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Clotaire Rapaille believes all purchasing decisions lie beyond conscious thinking and emotion and reside at a primal core. He helps Fortune 500 companies discover “the code” (i.e. unconscious associations for their products) that will help them increase sales.
They are too cortex, which means that they think too much, and then they ask people to think and to tell them what they think. Now, my experience is that most of the time, people have no idea why they’re doing what they’re doing. They have no idea, so they’re going to try to make up something that makes sense. Why do you need a Hummer to go shopping? “Well, you see, because in case there is a snowstorm.” No. Why [do] you buy four wheel drive? “Well, you know, in case I need to go off-road.” Well, you live in Manhattan; why do you need four wheel drive in Manhattan? “Well, you know, sometime[s] I go out, and I go—” You don’t need to be a rocket scientist to understand that this is disconnected. This is nothing to do with what the real reason is for people to do what they do. So there are many limits in traditional market research.
omewhere on Long Island sits a mansion that apes the appearance of a fairly grand European castle. The owner is a charismatic, French cultural-anthropologist named Clotaire Rapaille. Dr. Rapaille paid for his mansion by selling big time marketers on the idea of tapping into consumers' "reptilian brain."
The reptilian brain is essentially the brain stem and is concerned with fundamental needs such as survival, physical maintenance, hoarding, dominance, preening and mating. The basic ruling emotions of love, hate, fear, lust, and contentment are, according to neuro-psychologists, also rooted in this structure of our brains.
Originally I'm a child psychiatrist. I used to work with autistic children, children that don't speak, and I was just trying to find a cure. I made several little discoveries of the way the brain functions at the time. For example, these children are usually quite intelligent -- some kind of "intelligent." I don't know if you remember Rain Man, that [in the Dustin Hoffman character] Rain Man you had this kind of computer intelligence, but they have a little problem with emotions.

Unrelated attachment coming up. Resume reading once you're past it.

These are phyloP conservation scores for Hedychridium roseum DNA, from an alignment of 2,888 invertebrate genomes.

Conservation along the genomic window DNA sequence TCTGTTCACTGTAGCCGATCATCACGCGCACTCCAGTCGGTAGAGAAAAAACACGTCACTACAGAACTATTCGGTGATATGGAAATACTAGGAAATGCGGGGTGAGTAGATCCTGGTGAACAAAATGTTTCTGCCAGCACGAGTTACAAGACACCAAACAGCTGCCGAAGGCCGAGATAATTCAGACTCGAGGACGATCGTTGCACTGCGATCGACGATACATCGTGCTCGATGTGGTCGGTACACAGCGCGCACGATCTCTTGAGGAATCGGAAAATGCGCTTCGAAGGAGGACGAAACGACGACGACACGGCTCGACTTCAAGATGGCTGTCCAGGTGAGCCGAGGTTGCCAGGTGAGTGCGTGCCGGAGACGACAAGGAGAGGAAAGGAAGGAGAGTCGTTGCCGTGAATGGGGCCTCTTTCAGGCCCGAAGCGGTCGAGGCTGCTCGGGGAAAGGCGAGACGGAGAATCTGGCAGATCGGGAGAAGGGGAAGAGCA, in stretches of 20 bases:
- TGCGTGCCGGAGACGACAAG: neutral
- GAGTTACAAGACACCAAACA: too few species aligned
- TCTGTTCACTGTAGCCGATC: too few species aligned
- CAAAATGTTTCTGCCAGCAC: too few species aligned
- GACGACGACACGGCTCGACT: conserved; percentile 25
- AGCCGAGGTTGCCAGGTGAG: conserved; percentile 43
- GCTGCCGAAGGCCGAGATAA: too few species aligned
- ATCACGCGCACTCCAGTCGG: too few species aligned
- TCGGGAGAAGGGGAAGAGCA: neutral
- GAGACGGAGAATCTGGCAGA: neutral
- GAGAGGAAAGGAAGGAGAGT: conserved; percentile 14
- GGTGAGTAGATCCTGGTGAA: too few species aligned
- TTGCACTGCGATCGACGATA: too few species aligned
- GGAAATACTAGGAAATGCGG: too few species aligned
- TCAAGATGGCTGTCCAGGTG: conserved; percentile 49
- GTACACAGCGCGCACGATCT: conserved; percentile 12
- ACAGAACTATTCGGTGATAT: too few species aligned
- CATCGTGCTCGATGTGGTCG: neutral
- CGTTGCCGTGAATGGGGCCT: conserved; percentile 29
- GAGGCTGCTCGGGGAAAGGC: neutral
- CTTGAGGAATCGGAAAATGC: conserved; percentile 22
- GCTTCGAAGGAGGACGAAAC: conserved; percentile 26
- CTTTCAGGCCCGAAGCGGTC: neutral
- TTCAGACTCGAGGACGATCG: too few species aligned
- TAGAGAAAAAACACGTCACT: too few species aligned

One of my discoveries was that in order to create the first imprint of a word -- when you learn a word, whatever it is, "coffee," "love," "mother," there is always a first time. There's a first time to learn everything. The first time you understand, you imprint the meaning of this word; you create a mental connection that you're going to keep using the rest of your life. And to create this mental connection, you need some emotions. Without emotion, there is no production of neurotransmitters in the brain, and you don't create the connection. So actually every word has a mental highway. I call that a code, an unconscious code in the brain.
The four principles of Karl Ernst von Baer. In 1828, von Baer reported, “I have two small embryos preserved in alcohol, that I forgot to label. At present I am unable to determine the genus to which they belong. They may be lizards, small birds, or even mammals.” Figure 1.5 allows us to appreciate his quandary. All vertebrate embryos (fish, reptiles, amphibians, birds, and mammals) begin with a basically similar structure. From his detailed study of chick development and his comparison of chick embryos with the embryos of other vertebrates, von Baer derived four generalizations (now often referred to as “von Baer's laws”), stated here with some vertebrate examples:
The prehominid ancestors of homo sapiens - Dryopithecus and Ramapithecus - appeared about 20 million years ago. They had brains which were no bigger than monkey brains. For the next 17million years or so, practically no change in brain size occurred. About 3 million years ago the 'australopithecine hominids' appeared rather abruptly, with larger brains with 'cranial capacity' of about 500cc. The evolution of the hominid brain to its present size is a relatively recent phenomenon... the greatest brain development occurred within the last 3 million years.
Reptilian system or 'R-complex' The R-complex the most primitive of the three is also known as the 'archipallium brain' or 'root brain'. It consists largely of the 'brain stem', the 'basal ganglia', the 'reticular activating system' and the 'midbrain'. Functions of the R-complex are related to physical survival and body maintenance - digestion, reproduction, circulation, breathing, response to stress and so on. The functioning of the R-complex is activated when the organism perceives threat and the needs for survival and safety predominate. Functions related to the instinctive behaviour patterns self-preservation include automatic behaviours of 'territorial instincts' or 'territoriality', social dominance and ritualism, status maintenance, deception, tendency to follow precedent and resistance to change, awe for authority, social 'pecking order' behaviour, compulsiveness, prejudice .
Brain scans of the antisocial people, compared with a control group of individuals without any mental disorders, showed on average an 18-percent reduction in the volume of the brain's middle frontal gyrus, and a 9 percent reduction in the volume of the orbital frontal gyrus – two sections in the brain's frontal lobe
While these findings could improve our understanding of criminal behavior, they also raise moral quandaries about whether and how society should use this knowledge to combat crime.